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Venezuela Expels U.S. Diplomat For Attempts To 'Destabilize The Country'

Venezuelan Vice-President Nicolas Maduro in February.
AFP/Getty Images
Venezuelan Vice-President Nicolas Maduro in February.

During a long, fiery speech, Venezuelan Vice President Nicolás Maduro said the country had expelled American diplomat David del Monaco because of what Maduro said was his work trying to "destabilize the country."

"Mr. David del Monaco has 24 hours to pick up his bags and leave the country," Maduro said in the televised speech.

Maduro expanded little on the health of President Hugo Chávez, but he left little doubt that his condition was grave. He said that Chávez was living the most "difficult hours" since he went to Cuba for an operation in December.

Maduro also repeated an accusation that Chávezhimself made in 2011: That the United States was behind Chávez's cancer. He wondered, if like Palestinian leader Yasser Arafat, Chávez had been poisoned.

Maduro seemed to setting the table for a Venezuela without Chávez. He talked about the ailing leader's legacy and said he was their "teacher, our father and our supreme leader."

"The people consider him the new liberator," he said. "That's what Chávez means to us and to our history."

But, as Chávez fights for his life, he said the country must march on. The government will continue its functions and Venezuelans must pray but at the same time, he said, be ready to defend the country's constitution.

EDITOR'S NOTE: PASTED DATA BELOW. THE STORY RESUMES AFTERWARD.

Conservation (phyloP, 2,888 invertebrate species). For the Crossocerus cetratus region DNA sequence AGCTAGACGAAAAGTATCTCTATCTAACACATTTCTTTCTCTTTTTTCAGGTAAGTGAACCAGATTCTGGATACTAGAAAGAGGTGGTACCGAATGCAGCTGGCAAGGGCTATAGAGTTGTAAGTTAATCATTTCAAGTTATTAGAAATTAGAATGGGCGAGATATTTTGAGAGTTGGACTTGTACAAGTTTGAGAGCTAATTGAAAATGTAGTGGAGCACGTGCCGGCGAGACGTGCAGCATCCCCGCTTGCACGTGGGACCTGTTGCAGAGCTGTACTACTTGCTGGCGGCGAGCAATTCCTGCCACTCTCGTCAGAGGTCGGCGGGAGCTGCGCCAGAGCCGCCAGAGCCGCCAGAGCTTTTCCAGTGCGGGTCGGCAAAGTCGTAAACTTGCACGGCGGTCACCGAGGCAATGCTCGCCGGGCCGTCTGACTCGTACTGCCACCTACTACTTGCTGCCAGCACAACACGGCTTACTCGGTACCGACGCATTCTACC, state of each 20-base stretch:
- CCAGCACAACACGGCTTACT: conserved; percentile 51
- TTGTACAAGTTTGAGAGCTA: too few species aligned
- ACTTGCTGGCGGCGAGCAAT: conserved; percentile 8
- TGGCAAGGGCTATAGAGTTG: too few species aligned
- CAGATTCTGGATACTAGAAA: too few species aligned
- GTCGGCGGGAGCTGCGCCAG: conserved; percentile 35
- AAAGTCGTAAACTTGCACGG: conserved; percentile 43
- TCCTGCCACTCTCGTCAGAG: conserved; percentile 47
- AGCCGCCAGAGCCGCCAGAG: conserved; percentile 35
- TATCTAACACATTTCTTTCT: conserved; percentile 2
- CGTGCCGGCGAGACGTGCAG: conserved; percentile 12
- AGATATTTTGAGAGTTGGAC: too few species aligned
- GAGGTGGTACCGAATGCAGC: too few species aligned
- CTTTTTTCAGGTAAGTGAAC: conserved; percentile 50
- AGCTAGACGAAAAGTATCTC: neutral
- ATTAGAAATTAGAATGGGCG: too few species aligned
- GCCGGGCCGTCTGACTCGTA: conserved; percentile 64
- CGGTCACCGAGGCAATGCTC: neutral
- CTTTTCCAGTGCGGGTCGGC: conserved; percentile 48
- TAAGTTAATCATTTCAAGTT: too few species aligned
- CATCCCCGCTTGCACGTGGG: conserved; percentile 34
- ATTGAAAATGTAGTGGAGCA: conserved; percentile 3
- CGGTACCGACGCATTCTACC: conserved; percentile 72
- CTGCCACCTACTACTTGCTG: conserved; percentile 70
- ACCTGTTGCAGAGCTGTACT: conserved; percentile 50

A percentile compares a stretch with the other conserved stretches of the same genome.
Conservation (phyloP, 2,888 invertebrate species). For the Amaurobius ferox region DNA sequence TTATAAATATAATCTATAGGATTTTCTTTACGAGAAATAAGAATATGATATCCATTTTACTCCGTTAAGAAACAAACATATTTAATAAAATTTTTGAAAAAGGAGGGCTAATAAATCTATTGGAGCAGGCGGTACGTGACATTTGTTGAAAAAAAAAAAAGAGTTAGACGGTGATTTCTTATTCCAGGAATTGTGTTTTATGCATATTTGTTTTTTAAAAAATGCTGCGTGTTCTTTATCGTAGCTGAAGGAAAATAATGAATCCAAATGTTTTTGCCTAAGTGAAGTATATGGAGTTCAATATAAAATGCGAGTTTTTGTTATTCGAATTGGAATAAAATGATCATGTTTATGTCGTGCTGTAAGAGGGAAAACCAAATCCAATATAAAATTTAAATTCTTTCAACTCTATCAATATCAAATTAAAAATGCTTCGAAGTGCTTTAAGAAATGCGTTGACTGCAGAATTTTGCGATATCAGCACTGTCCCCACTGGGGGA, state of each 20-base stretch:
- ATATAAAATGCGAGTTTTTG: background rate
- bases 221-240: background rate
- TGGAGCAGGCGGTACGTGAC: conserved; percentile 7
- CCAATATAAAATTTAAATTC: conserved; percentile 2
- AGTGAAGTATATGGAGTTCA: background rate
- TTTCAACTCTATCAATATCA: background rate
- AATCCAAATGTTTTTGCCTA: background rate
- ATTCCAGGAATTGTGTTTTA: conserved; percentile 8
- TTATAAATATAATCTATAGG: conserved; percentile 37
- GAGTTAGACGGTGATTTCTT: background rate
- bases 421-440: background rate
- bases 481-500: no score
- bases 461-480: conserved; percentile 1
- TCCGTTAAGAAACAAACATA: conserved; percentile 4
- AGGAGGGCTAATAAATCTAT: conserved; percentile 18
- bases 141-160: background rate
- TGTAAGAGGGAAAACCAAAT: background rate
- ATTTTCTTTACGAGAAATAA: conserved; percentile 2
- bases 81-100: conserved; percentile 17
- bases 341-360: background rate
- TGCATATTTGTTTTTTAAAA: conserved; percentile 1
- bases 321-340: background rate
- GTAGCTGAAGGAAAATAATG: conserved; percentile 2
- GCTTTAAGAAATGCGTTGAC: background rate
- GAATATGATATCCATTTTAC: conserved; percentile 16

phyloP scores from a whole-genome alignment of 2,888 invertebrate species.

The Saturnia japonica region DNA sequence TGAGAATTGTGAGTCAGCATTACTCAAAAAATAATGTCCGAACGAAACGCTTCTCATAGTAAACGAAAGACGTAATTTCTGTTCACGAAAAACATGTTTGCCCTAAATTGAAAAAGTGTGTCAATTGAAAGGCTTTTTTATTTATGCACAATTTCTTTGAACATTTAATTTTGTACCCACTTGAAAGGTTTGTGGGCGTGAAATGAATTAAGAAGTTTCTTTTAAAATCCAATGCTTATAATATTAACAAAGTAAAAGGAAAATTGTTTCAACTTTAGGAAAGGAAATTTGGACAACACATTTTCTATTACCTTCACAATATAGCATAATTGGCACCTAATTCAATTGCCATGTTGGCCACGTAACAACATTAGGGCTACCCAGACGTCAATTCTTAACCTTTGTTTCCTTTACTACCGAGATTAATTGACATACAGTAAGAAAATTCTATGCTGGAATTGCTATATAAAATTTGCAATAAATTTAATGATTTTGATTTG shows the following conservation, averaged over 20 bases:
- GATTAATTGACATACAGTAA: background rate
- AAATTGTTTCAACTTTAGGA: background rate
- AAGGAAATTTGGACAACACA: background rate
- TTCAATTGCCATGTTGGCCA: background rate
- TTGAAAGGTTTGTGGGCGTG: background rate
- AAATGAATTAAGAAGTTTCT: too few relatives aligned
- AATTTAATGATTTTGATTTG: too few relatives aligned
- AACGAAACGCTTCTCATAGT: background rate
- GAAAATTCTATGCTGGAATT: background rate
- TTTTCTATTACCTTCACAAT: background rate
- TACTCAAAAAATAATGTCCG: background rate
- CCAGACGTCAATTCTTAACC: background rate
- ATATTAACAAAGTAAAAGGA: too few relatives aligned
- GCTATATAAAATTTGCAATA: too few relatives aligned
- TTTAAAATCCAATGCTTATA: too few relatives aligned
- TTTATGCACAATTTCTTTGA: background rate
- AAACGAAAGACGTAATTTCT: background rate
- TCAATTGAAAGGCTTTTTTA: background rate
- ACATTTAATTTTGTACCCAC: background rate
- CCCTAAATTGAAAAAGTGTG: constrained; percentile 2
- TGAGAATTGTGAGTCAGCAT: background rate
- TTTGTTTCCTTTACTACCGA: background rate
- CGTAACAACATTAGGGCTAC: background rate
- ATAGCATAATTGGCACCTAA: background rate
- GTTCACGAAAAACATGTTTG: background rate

Maduro looked straight at the camera and issued a warning: Despite its ailing leader, the revolution, he said, is "stronger than ever" and "ready to act in coordination" against any attempts to destabilize the country.

Maduro also minced no words when he tied the country's "right" with the United States, which, like Chávez, he termed "the imperialists."

Toward the end of the speech, he warned "traitors" that their day would come sooner or later.

Update at 3:14 p.m. ET. Wishes Chávez Well:

"A State Department spokesman responded by wishing Chavez the best in his fight with cancer," NPR's Juan Forero tells our Newscast unit.

Copyright 2021 NPR. To see more, visit https://www.npr.org.

Eyder Peralta is NPR's East Africa correspondent based in Nairobi, Kenya.